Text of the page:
Investment Clock insights

Economic Times May 2016


Ian Kernohan

May 2016

Markets are virtually certain that the US Federal Reserve (Fed) will not hike in June, with the probability of a move priced at just 10%. While the Fed did signal a less aggressive path to their policy intentions in March (more in line with our own expectations of two hikes this year), their latest statement was a little less dovish: the previous statement included the sentence "global economic and financial developments continue to pose risks", however this reference has now been dropped in the wake of an improvement in global economic signals (eg. stronger activity data in China and the eurozone, and a sharp fall in high yield credit spreads). Some people may have been looking for a clearer signal from the Fed, however with the June meeting still some way off, they wouldn’t want to commit themselves too far in advance. 

As always when discussing Fed policy, labour market data remains key, and despite weakness in some other indicators, most labour related data remains reasonably robust: weekly jobless claims have fallen to their lowest level since 1973 (chart 1), while the total employment has been growing at around 200k per month, with labour market participation now rising. Manufacturing surveys suggest conditions here have become less of a concern. With core Consumer Price Index (CPI) inflation now running at 2.2%, the question for the Fed is – do these conditions still warrant “emergency” levels of interest rates?

We still think fears of an oil induced recession look overcooked: employment in the oil and gas sector is a tiny share of total employment, while energy related capex accounts for a relatively small (and falling) share of total equipment and structures spending. Both headline and core CPI have risen in recent months, and we expect headline inflation to rise further as the sharp decline in the price of energy seen in 2015 drops out of the year-on-year comparison. Given this backdrop, a summer hike in the main Fed Funds rate remains our central scenario.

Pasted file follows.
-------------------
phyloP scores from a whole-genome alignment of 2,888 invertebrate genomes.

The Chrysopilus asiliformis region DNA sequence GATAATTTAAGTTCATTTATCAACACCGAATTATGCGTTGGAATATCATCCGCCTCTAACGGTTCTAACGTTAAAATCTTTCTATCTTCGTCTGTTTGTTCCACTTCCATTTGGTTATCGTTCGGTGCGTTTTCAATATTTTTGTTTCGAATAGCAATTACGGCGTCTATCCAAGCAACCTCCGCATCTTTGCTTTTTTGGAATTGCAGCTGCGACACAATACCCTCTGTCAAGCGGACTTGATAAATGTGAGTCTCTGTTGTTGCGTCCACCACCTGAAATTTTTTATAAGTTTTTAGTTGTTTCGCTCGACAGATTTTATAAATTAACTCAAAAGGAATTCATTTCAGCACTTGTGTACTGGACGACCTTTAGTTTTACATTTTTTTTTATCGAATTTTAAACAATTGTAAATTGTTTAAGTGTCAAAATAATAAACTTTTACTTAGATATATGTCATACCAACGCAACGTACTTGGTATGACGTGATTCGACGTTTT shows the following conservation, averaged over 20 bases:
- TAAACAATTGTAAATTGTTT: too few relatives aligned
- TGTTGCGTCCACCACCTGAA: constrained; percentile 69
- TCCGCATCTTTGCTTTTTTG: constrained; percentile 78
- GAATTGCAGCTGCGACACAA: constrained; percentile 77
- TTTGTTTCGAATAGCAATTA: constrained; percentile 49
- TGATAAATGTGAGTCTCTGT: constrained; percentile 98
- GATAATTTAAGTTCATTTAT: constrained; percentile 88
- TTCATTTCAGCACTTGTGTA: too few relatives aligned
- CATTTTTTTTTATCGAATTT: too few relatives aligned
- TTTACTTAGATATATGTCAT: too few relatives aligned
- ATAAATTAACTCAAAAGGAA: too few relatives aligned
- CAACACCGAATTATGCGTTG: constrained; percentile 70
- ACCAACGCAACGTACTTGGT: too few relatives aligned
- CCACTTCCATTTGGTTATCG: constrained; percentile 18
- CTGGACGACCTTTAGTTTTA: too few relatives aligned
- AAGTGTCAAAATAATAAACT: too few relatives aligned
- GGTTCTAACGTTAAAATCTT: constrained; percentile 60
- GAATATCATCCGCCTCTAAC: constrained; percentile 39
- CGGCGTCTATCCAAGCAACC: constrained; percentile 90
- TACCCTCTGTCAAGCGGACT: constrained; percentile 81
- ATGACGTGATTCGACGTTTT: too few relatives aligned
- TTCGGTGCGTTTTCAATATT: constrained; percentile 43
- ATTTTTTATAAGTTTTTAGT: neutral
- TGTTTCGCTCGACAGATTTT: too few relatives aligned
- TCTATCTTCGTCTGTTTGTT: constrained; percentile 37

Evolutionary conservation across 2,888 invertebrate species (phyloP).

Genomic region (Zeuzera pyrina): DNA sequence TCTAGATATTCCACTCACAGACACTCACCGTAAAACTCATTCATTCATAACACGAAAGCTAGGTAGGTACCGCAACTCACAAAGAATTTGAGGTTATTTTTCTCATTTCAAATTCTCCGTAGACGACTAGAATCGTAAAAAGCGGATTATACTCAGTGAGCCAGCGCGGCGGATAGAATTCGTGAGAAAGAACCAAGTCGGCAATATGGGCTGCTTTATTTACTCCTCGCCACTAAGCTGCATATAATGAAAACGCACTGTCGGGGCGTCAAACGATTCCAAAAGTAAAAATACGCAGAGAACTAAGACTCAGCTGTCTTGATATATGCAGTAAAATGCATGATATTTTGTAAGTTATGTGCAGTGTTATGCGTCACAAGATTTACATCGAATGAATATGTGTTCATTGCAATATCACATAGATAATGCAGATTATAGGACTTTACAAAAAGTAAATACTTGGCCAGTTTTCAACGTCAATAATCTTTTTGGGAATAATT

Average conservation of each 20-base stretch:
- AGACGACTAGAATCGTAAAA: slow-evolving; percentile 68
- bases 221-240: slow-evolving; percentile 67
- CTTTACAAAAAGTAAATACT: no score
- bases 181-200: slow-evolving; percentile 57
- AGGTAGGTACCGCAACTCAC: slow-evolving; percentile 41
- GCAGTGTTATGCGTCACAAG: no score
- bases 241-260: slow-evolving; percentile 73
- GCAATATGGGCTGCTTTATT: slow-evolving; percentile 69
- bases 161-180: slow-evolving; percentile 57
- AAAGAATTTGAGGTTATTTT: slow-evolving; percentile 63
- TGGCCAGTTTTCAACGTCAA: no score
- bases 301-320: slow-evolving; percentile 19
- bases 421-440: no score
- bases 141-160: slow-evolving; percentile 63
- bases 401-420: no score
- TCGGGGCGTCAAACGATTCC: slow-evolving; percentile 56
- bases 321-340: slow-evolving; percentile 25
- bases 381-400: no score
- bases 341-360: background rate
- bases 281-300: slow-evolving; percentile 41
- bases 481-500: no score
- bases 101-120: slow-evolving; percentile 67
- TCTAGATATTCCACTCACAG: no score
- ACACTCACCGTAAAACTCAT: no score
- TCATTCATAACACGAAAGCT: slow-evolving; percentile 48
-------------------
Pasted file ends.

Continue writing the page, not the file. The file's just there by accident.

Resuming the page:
On another issue, the likely contenders in the November US Presidential Election are now becoming more apparent: the Democratic Party seems set to select Hilary Clinton, while the Republican Party appears very divided on the merits of Donald Trump’s candidature. Given such a choice, financial markets will probably be happier with a Clinton presidency (partial continuation of Obama) than the more radical Mr Trump, however investors will not give this issue much consideration until after the party conventions in the summer.

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